McKenna has marketed her military adventure/romance books heavily in the burgeoning romance market, to great success. As a result, her   awards include the following:
        Romantic Times Career Achievement for Best Series Romantic Adventure, 1990-1991
        Romantic Times Awards Best Military Romance Author, 1989-1990
        Romantic Times Reviewer’s Choice Awards for Historical Romances 1987-1988, “Hostage Heart.”
        Romantic Times Magazine award, Best Continuing Romance Series, 1986-1987
        Romantic Times Magazine, Best Harlequin Temptation, “Touch the Heavens,” November 1985
        Romantic Times Magazine, Most Innovative Author, 1984

In the Military

    She was a student pilot at 17 years old and had 39 hours   upon high school graduation and joining the U.S. Navy.
    McKenna served in the U.S. Navy, 1964-1967, and was an AG3, Aerographer’s Mate Third Class (meteorologist).
    She comes from a U.S. Navy family tradition, and, as a   result, has strong, positive patriotic feelings for the United States. Her   father served during World War II on the destroyer, Fletcher, in the Pacific   Theater of War.

Test Piloting and Training

    She took high-altitude hyperbaric chamber training at   Wright-Patterson Air Force Base, Ohio in order to fly in Air Force military   planes (B-52 and T-38).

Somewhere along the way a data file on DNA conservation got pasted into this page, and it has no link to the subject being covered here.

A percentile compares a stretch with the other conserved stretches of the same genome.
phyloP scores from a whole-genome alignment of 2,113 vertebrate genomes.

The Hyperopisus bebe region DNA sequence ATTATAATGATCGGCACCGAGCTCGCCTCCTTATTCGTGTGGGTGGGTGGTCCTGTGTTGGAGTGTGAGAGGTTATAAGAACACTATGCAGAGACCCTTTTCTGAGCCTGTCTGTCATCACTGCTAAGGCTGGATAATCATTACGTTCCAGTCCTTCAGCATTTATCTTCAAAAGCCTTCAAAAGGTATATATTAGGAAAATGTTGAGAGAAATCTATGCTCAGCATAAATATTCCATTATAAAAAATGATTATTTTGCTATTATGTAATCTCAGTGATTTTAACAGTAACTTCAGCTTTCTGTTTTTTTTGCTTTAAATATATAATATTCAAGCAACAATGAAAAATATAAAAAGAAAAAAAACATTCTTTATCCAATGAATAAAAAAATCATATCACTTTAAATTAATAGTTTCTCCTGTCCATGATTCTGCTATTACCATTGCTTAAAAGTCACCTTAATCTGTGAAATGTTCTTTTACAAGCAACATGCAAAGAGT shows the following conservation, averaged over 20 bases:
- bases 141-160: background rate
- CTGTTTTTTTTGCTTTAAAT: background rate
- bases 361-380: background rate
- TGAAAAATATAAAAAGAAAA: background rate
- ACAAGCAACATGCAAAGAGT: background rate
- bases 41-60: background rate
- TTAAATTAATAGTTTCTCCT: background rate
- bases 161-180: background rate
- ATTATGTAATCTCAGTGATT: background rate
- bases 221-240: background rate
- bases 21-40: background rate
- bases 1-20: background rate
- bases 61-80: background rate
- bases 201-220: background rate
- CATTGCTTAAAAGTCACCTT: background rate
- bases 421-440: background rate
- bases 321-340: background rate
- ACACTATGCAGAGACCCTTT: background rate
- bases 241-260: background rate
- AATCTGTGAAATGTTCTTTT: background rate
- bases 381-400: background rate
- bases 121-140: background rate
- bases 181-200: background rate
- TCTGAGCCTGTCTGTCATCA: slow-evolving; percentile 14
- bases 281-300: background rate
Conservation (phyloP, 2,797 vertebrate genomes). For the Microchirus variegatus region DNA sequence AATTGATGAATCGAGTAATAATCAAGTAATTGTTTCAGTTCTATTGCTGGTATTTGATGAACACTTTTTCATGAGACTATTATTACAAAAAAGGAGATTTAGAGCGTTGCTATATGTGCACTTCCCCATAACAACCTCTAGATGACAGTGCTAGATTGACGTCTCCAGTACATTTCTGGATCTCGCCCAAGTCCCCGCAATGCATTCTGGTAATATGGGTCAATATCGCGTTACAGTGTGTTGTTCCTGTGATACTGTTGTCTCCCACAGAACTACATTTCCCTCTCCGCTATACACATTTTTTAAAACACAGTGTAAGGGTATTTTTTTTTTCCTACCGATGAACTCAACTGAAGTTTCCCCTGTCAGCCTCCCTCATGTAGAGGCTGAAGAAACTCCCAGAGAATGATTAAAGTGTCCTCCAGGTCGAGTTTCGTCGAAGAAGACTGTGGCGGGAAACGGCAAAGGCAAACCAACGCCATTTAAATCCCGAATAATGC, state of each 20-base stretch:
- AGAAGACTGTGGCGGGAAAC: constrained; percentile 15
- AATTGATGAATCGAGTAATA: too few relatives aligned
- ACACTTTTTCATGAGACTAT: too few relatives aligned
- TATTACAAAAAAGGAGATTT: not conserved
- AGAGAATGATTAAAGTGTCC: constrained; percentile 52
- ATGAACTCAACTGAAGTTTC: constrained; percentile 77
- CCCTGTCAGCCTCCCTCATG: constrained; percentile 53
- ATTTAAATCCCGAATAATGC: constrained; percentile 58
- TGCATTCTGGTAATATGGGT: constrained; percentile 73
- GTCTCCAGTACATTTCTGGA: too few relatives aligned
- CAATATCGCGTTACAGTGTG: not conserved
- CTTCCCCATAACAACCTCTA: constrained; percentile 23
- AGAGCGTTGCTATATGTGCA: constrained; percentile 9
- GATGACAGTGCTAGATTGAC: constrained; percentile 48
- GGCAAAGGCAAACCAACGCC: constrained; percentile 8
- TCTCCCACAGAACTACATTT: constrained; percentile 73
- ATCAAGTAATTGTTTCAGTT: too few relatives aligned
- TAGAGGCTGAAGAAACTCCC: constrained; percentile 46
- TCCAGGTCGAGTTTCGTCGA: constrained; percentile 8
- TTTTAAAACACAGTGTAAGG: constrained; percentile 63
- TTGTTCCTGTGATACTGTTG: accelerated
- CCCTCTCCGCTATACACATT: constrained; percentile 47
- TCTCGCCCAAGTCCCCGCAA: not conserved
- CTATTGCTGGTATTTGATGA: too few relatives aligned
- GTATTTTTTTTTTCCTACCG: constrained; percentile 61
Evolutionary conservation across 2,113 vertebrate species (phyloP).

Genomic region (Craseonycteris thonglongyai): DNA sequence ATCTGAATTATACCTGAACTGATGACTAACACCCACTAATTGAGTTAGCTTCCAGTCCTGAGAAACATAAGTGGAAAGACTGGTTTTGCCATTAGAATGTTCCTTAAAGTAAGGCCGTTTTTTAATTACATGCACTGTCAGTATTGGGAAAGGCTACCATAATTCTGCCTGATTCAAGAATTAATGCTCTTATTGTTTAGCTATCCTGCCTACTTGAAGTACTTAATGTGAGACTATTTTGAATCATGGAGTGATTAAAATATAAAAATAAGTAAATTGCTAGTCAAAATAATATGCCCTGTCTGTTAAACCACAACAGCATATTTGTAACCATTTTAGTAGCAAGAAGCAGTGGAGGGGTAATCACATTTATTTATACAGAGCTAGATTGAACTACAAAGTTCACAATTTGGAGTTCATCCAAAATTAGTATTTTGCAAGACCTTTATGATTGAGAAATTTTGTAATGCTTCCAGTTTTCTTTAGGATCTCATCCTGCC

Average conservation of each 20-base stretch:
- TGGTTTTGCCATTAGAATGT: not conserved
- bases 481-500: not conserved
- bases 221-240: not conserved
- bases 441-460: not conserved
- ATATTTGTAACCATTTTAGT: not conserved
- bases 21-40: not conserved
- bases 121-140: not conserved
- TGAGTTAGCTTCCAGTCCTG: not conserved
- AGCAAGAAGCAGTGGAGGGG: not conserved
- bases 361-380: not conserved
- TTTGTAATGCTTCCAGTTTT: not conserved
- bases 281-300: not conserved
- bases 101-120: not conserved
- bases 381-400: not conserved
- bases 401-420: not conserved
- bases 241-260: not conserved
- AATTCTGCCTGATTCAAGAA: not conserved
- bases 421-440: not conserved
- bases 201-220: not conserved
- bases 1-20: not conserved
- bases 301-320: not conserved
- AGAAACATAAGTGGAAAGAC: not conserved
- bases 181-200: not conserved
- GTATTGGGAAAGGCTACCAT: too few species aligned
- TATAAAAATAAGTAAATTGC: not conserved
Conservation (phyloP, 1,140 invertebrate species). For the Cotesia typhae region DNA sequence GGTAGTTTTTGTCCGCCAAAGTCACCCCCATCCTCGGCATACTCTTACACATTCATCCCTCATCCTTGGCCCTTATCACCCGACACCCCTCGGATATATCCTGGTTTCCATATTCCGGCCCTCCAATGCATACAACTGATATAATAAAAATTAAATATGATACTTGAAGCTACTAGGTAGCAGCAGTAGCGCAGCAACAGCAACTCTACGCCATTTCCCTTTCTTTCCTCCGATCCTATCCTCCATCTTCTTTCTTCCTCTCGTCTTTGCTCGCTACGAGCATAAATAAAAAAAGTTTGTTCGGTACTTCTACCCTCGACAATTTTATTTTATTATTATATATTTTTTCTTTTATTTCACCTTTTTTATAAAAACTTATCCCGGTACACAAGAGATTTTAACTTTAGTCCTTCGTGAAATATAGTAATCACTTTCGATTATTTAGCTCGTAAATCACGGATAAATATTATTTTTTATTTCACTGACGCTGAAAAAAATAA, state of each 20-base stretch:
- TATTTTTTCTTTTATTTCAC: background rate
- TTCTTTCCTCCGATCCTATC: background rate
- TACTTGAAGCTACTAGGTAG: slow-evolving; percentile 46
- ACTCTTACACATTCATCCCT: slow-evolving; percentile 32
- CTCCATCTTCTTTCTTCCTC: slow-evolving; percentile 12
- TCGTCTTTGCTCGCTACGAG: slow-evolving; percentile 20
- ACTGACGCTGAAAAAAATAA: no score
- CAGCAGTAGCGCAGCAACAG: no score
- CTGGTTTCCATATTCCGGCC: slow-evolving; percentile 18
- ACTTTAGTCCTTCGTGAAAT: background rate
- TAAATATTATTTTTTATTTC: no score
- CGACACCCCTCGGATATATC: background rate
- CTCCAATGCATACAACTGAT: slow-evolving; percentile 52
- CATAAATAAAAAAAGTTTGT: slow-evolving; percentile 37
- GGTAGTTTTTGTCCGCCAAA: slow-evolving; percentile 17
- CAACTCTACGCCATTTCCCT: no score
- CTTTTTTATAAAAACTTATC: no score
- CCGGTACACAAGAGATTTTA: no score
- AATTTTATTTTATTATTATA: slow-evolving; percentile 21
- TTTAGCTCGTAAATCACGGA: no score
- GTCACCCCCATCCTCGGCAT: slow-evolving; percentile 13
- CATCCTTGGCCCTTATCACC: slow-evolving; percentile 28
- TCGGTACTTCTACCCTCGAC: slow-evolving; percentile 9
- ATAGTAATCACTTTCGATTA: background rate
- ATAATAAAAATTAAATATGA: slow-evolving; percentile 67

McKenna has flown an Air Force T-38 “chase plane” at   Edwards Air Force Base, California to research a novel that featured test   pilots. She has also flown two missions in an Air Force Strategic Air Command   (SAC) B-52 bomber out of K.I. Sawyer, Air Force Base, Michigan. And, she flew a   12-hour day mission and a five-hour night mission for research on a B-52   novel.
    McKenna flew in a Falcon Coast Guard Jet out of the Coast   Guard Miami Air Station, Florida for research on a novel. She flew in several   search-and-rescue helicopters and training missions out of the Coast Guard Port   Angeles, Washington during a seven-day interview and research for a book.

Being a Firefighter and EMT

    She served as a volunteer firefighter from 1981-1983 with   the West Point Volunteer Fire Department, West Point, Ohio. She pioneered women   as firefighters and served with twenty male volunteers.
    She was registered as an Emergency Medical Technician-Basic in Arizona for many years.